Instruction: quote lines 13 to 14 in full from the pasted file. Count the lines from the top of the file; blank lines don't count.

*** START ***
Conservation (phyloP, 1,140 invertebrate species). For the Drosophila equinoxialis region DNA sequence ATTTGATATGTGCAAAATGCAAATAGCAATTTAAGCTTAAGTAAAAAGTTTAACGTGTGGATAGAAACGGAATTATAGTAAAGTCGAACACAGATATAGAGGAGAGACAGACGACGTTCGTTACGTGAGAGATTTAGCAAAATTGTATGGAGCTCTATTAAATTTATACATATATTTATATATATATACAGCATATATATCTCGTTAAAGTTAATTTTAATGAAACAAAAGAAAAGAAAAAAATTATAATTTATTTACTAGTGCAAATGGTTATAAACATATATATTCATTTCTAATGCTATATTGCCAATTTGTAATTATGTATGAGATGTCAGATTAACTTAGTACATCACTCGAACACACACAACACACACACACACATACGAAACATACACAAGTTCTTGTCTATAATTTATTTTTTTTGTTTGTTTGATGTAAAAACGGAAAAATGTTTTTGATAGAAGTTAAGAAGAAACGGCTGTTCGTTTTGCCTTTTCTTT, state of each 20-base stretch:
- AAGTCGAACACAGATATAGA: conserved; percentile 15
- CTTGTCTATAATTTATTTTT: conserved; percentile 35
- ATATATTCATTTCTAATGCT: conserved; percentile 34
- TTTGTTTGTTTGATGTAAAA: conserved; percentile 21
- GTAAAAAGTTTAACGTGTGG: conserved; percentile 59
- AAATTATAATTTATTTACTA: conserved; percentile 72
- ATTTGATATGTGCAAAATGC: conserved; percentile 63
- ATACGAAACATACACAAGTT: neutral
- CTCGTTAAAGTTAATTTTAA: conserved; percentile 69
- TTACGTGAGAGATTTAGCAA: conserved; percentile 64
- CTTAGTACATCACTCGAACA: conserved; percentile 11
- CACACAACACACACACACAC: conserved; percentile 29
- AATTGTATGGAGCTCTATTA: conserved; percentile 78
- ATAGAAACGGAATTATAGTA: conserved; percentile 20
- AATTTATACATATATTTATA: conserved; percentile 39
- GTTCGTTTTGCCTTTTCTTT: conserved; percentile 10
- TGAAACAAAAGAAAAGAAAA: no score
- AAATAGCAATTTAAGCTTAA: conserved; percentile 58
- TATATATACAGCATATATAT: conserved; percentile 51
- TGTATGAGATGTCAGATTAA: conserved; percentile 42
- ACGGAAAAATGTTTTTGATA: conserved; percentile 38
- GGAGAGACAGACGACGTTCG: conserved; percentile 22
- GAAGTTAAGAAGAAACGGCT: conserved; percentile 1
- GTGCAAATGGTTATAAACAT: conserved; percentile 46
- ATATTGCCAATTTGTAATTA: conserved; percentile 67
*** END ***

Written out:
- CACACAACACACACACACAC: conserved; percentile 29
- AATTGTATGGAGCTCTATTA: conserved; percentile 78